The Weight Loss Benefits of Intermittent Fasting

by | Nov 2, 2023

What is Intermittent Fasting?

Intermittent fasting involves cycling between periods of eating and fasting. It doesn’t prescribe what you eat but rather when you eat. Popular methods include the 16/8 method (fasting for 16 hours, eating within an 8-hour window), the 5:2 approach (eating normally five days a week, then consuming only 500-600 calories on two non-consecutive days), and the Eat-Stop-Eat method (involving 24-hour fasts once or twice a week).

Why Does This Work and How Do I Do This? 

Basically – with fewer hours to consume calories, you tend to eat fewer calories. There are also several metabolic benefits described later in the article.  It’s best to start gradually.  Try delaying breakfast for an hour after you wake up. Start your morning with a full glass of water.  Coffee and tea is fine as well but ideally avoid sugar and milk.  Try to not eat after dinner.  Have a good protein meal with dinner to help with satiety.  See how that feels. In a few days, see if you can fast longer – basically waiting longer for breakfast and making sure you don’t eat anything after dinner.  For the most commonly used 16/8 method, if you typically eat dinner at 6pm, don’t eat breakfast until 10am. The premium version of MyFitnessPal has a time tracker if your eating times are variable.  Make sure to drink plenty of water while fasting.  Protein with every meal will help you fill up during your eating window.  It’s ok to fall off the wagon if you have a busy day or if your work schedule doesn’t allow eating breakfast that late!  Intermittent fasting just a few days a week can still help.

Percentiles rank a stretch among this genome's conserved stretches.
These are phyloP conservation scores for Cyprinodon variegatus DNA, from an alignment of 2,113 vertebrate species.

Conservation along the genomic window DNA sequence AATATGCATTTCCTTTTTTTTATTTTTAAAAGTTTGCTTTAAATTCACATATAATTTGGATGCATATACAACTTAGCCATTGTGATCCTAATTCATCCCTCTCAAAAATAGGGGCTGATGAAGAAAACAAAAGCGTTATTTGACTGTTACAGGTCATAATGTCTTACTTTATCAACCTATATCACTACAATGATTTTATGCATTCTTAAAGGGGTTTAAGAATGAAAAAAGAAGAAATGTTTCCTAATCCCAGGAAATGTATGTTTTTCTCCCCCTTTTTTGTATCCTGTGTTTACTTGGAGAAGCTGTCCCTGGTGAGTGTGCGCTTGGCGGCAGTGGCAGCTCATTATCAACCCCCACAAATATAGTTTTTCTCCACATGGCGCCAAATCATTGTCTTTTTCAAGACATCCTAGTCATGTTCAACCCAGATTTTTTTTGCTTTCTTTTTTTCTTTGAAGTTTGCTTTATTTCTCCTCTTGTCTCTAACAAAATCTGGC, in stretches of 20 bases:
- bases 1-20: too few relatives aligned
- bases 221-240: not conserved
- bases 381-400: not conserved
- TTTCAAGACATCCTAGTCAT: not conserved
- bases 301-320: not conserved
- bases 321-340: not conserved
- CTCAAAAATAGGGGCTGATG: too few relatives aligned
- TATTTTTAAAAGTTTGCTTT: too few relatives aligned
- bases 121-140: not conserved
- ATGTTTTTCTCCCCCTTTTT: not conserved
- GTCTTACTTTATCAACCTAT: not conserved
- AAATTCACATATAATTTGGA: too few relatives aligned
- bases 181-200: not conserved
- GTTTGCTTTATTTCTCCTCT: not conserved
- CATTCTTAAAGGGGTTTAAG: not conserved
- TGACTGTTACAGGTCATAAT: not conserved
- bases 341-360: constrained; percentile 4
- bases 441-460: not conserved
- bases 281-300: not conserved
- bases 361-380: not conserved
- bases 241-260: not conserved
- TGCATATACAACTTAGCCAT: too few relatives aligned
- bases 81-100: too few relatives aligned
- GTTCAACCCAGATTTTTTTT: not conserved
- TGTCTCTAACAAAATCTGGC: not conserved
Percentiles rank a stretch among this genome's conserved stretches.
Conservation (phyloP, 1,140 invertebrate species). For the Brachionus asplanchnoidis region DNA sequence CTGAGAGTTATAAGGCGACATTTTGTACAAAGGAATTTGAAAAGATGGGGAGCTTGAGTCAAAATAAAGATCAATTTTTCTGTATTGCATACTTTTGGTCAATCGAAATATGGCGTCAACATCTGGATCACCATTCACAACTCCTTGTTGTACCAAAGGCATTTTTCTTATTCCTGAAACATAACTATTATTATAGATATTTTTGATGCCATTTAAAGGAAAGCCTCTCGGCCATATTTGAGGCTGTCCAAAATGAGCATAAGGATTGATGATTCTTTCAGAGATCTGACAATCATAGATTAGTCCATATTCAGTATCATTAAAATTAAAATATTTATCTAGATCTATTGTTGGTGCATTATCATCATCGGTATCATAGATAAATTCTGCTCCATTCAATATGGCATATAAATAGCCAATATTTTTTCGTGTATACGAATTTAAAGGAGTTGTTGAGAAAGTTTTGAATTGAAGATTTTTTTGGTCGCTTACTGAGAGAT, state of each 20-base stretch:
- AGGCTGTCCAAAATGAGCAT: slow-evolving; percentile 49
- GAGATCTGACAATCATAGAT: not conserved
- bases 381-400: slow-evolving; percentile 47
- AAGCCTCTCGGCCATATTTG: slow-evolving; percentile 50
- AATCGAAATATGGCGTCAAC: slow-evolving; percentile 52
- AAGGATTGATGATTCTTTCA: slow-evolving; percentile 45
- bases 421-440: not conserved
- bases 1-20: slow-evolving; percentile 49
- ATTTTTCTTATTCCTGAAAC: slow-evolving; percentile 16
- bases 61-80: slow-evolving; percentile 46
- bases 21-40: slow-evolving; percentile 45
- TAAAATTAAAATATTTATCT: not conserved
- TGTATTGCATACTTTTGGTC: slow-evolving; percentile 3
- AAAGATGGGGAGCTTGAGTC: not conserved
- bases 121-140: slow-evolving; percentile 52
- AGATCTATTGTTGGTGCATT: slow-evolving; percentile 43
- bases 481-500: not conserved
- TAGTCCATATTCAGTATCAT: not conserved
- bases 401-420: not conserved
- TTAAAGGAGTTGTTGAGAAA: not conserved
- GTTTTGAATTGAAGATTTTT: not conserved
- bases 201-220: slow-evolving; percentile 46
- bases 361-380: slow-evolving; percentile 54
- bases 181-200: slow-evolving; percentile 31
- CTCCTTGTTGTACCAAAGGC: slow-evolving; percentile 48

Weight Loss Medication and Intermittent Fasting:

Medical weight medications like Semaglutide and Tirzepatide, can be significantly beneficial when combined with intermittent fasting. These medications work by mimicking hormones that regulate appetite and insulin secretion, thereby reducing hunger and improving insulin sensitivity. This mechanism complements intermittent fasting, which also aims to improve metabolic flexibility and insulin sensitivity. When fasting, the body shifts from using glucose as its primary energy source to using stored fat, leading to weight loss. The appetite-suppressing effects of these medications can make fasting periods more manageable, reducing the likelihood of overeating during eating windows.

The Science Behind Intermittent Fasting (IF) and Weight Loss:

The principle behind intermittent fasting is that it helps the body to utilize fat stores as fuel. Intermittent fasting helps induce ketosis and autophagy, processes that play crucial roles in maintaining cellular health and metabolism.